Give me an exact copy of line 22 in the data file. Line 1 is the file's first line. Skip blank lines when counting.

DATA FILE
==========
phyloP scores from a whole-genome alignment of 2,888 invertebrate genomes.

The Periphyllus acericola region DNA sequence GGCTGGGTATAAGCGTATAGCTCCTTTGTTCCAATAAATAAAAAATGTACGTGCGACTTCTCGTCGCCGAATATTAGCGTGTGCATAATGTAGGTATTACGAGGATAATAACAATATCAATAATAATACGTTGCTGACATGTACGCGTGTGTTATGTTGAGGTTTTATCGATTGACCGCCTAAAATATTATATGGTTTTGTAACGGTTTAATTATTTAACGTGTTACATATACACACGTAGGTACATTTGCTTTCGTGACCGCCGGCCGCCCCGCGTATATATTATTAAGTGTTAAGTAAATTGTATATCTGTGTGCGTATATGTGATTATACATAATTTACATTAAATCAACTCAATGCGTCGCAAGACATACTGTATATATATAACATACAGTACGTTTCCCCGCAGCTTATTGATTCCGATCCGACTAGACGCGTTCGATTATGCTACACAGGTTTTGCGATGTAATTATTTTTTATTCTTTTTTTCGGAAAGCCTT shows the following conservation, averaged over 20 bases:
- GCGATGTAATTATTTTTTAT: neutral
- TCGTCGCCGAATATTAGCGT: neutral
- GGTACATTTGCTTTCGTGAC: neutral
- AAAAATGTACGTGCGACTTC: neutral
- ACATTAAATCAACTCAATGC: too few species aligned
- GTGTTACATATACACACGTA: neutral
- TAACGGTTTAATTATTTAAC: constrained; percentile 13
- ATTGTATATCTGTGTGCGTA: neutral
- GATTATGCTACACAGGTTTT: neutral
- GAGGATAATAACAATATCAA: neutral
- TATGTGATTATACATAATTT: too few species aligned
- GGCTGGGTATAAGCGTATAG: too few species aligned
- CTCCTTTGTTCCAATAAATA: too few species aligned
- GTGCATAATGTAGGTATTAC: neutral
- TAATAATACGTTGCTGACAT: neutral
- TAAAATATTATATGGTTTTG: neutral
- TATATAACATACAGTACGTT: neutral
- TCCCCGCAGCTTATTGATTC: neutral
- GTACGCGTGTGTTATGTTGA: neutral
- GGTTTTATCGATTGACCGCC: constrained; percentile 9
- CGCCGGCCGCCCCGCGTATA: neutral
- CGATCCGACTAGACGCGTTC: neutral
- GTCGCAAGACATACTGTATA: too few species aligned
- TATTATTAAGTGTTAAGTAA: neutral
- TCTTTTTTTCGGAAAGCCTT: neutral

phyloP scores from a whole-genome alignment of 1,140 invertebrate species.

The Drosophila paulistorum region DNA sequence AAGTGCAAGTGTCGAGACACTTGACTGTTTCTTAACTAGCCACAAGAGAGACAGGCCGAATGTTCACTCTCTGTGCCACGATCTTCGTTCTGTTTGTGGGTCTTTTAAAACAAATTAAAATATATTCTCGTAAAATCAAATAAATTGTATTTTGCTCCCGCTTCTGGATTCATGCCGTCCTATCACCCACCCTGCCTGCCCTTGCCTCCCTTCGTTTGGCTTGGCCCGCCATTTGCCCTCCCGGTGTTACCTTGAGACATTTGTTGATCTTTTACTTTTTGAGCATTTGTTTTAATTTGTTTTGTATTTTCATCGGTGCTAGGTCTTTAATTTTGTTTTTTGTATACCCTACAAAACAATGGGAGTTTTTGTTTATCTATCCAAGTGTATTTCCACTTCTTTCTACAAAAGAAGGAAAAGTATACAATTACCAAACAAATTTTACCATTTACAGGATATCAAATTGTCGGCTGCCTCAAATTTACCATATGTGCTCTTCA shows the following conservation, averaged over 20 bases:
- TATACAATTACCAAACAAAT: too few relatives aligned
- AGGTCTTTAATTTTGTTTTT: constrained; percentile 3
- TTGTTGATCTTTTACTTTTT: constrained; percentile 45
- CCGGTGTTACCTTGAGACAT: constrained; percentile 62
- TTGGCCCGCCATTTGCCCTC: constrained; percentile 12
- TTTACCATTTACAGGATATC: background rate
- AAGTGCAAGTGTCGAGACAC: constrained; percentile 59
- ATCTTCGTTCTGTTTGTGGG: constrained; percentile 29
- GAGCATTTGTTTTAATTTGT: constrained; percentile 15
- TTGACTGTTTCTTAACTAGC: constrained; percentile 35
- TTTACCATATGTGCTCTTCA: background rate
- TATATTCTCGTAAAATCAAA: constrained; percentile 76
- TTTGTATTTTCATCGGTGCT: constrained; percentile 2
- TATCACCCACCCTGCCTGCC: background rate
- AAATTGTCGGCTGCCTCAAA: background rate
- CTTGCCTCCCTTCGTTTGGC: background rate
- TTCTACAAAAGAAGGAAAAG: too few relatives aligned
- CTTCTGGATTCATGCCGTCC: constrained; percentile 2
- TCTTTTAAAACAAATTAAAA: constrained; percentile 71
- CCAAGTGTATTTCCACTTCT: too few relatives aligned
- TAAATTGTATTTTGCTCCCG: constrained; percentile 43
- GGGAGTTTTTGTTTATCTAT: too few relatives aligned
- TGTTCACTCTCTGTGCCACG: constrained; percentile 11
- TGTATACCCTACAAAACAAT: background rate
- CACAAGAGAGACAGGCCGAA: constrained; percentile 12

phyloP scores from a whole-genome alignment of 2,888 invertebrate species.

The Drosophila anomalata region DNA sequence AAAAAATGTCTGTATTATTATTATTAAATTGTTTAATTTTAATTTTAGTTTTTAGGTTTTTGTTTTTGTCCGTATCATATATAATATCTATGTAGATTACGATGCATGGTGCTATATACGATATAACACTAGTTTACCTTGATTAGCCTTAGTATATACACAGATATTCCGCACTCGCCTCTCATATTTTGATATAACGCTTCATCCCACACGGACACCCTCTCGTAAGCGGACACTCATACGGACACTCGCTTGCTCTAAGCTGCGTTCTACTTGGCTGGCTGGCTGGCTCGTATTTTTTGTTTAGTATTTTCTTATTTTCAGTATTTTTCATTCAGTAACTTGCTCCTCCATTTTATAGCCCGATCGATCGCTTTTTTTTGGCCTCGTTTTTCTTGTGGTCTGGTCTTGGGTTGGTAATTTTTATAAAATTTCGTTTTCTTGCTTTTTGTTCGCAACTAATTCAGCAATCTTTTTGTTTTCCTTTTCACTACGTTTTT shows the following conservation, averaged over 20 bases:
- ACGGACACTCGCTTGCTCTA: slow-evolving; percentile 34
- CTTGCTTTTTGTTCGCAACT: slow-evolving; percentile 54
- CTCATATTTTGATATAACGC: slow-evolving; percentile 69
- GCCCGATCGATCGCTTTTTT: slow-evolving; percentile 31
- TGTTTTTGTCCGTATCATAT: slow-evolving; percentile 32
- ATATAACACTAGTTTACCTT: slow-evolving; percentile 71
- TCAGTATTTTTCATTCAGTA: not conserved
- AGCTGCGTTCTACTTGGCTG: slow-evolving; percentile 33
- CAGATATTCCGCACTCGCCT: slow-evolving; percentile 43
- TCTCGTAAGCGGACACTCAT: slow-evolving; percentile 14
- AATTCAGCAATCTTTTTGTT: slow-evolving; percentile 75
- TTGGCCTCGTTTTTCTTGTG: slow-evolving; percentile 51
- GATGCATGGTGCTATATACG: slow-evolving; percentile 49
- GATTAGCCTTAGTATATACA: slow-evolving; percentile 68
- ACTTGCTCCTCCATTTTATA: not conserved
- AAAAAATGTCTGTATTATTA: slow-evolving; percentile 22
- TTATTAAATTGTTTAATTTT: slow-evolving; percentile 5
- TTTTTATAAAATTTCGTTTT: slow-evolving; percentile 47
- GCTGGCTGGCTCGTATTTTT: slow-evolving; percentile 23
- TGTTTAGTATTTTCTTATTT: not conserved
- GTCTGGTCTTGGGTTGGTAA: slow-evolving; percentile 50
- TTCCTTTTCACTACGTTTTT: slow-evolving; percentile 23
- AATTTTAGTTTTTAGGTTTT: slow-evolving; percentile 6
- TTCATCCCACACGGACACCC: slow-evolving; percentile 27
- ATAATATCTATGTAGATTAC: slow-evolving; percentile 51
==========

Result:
- GGTTTTATCGATTGACCGCC: constrained; percentile 9